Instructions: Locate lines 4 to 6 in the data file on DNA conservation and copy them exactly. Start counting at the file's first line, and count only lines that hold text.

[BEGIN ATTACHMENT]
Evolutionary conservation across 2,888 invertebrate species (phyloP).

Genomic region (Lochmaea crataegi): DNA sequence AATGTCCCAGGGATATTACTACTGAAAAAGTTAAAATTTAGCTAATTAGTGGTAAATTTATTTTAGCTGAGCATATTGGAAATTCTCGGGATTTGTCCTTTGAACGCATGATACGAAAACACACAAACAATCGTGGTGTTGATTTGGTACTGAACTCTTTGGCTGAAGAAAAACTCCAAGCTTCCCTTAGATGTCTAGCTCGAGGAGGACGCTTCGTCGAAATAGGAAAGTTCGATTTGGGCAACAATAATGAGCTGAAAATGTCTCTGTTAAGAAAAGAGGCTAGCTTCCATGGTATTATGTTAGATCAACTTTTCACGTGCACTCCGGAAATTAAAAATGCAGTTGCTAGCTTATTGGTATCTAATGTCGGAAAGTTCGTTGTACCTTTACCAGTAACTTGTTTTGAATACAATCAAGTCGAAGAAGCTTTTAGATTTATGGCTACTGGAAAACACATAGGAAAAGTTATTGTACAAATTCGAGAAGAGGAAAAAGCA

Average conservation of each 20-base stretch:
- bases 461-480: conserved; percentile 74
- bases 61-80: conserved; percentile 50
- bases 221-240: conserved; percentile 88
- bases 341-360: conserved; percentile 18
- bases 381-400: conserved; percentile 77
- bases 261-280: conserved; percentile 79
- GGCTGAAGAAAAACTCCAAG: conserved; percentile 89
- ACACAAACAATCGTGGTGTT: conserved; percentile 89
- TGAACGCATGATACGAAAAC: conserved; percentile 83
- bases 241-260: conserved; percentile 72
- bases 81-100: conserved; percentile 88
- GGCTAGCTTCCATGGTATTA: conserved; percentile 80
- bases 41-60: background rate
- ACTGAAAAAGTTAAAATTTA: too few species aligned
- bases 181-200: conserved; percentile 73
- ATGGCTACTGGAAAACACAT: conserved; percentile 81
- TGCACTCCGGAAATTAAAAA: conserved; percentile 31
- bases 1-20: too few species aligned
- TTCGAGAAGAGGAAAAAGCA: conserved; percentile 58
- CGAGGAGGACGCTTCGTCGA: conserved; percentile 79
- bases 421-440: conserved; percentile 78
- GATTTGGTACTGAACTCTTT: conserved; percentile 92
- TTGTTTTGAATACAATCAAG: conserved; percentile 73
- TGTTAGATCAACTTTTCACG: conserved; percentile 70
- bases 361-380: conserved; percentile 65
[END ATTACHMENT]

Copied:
- bases 461-480: conserved; percentile 74
- bases 61-80: conserved; percentile 50
- bases 221-240: conserved; percentile 88